Then click on the Save All Settings button.
Optimizing the database
Optimizing the database may also be useful for a WordPress blog. Currently, WordPress has 11 core tables. Most WordPress websites have even more tables because plugins and some themes save additional settings and other data in the WordPress database.
You can use specialized WordPress plugins such as:
WP-Sweep uses proper WordPress delete functions as much as possible instead of running direct delete MySQL queries, whereas the WP-Optimize plugin uses direct delete SQL queries which can leave orphaned data left behind.
Note: Back up the database and/or the whole website before making any major adjustments, especially to third-party plugins.
Clean Up Your Media Library and Post Revisions
As your site grows, your media library will fill up with images, documents, and other files. Even if you use image optimization, this many files can start to strain your server resources. A fair amount of these files might not even be used anymore. Identifying and deleting unused media files can be an incredible pain if done manually, however. Fortunately, there are plugins that can help you out.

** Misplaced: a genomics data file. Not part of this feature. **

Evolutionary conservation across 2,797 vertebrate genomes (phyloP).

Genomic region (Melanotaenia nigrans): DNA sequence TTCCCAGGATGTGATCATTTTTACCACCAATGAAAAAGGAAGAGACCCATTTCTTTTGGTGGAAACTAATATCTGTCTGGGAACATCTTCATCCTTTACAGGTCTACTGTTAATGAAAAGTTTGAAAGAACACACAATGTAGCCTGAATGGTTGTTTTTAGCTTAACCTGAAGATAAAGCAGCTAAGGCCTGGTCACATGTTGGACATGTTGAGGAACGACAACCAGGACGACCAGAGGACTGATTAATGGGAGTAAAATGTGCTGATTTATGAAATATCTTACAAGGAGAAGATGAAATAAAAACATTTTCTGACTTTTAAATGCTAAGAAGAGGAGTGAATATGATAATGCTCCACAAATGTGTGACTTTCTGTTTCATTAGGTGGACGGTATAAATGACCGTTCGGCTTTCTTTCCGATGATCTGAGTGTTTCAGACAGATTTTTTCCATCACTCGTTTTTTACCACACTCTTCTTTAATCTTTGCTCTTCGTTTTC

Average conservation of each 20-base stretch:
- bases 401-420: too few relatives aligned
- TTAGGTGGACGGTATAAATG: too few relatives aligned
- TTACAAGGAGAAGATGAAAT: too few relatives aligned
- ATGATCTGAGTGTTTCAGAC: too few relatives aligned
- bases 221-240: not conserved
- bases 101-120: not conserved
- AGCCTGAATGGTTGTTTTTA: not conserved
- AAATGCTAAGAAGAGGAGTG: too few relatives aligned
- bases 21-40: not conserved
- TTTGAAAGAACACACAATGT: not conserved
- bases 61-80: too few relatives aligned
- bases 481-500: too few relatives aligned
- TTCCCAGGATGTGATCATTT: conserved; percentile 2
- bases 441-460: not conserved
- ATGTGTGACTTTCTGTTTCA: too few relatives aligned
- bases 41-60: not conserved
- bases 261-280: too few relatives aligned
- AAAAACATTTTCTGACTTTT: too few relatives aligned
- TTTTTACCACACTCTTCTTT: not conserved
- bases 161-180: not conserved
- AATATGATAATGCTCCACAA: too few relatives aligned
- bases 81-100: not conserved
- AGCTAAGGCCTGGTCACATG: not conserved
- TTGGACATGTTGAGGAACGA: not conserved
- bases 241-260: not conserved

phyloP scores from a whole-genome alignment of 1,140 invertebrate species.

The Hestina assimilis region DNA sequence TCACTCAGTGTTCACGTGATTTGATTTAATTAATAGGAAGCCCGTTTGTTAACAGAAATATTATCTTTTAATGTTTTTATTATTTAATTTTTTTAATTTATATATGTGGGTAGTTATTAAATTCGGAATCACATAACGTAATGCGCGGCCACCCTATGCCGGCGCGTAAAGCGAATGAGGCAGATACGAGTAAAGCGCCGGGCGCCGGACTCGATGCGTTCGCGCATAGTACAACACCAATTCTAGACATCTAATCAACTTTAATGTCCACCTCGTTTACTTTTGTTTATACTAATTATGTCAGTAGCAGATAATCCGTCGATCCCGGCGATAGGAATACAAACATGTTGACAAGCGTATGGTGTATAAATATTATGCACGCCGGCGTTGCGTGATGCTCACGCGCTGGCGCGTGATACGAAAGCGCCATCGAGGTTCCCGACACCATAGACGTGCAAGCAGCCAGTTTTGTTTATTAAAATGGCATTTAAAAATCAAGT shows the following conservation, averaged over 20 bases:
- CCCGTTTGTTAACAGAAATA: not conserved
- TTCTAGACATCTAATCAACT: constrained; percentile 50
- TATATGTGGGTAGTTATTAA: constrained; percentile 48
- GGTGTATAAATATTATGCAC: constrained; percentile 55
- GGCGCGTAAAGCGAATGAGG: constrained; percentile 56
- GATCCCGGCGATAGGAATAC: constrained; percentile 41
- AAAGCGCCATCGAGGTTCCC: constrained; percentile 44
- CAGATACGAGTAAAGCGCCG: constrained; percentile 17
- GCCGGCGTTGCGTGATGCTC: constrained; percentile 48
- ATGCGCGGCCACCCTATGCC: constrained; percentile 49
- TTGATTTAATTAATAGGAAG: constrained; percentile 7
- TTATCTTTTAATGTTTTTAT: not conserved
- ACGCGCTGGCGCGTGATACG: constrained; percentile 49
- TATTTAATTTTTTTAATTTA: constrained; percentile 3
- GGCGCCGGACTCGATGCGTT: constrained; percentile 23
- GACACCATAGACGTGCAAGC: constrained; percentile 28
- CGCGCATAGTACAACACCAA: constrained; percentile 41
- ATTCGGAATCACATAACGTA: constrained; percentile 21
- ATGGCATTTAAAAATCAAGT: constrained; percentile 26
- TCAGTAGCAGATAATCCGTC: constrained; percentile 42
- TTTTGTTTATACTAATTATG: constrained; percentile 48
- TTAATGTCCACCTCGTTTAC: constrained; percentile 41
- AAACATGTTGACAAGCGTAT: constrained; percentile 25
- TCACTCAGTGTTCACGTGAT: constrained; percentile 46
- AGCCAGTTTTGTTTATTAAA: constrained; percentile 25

In this case, we recommend that you use the Media Cleaner plugin.
This plugin will automatically find and delete any unused media files in your library. It will search for files that don’t appear on any pages or posts and place them in a trash bin. This enables you to sort through them and save files you want to keep even if they’re not used on the site.
Another potential resource-waster is post revisions. These enable you to see earlier versions of posts, which can be helpful while you’re creating content. However, since these are essentially copies of your existing posts, they can also take up a considerable amount of unnecessary space
You should, therefore, make sure to regularly clean up your revision archive. One plugin that enables you to do this is WP-Optimize, which also cleans up your comments table in the process.
Smush Image Compression And Optimization
One of the biggest drains on your site’s resources is its images. They’re great for making your site look amazing and for supplementing your text content, but they also require both server space and bandwidth. This is especially true if your site contains high-quality images, such as in a portfolio or online store.
Large file sizes have a negative effect on loading times and bandwidth usage, which harms the overall user experience.
Using a plugin like Smush Image Compression and Optimization can make a huge impact on page load times. Image optimization is a process that compresses the size of an image file without noticeably affecting its quality.
The plugin works to resize, optimize and compress all of your images for the web so they load faster than before. If your site is photo-rich, then this plugin is a must-have.
Optimizing your website is no longer an option. A slow site can lead to a significant drop in the number of visitors who stick around, which will negatively affect your bottom line.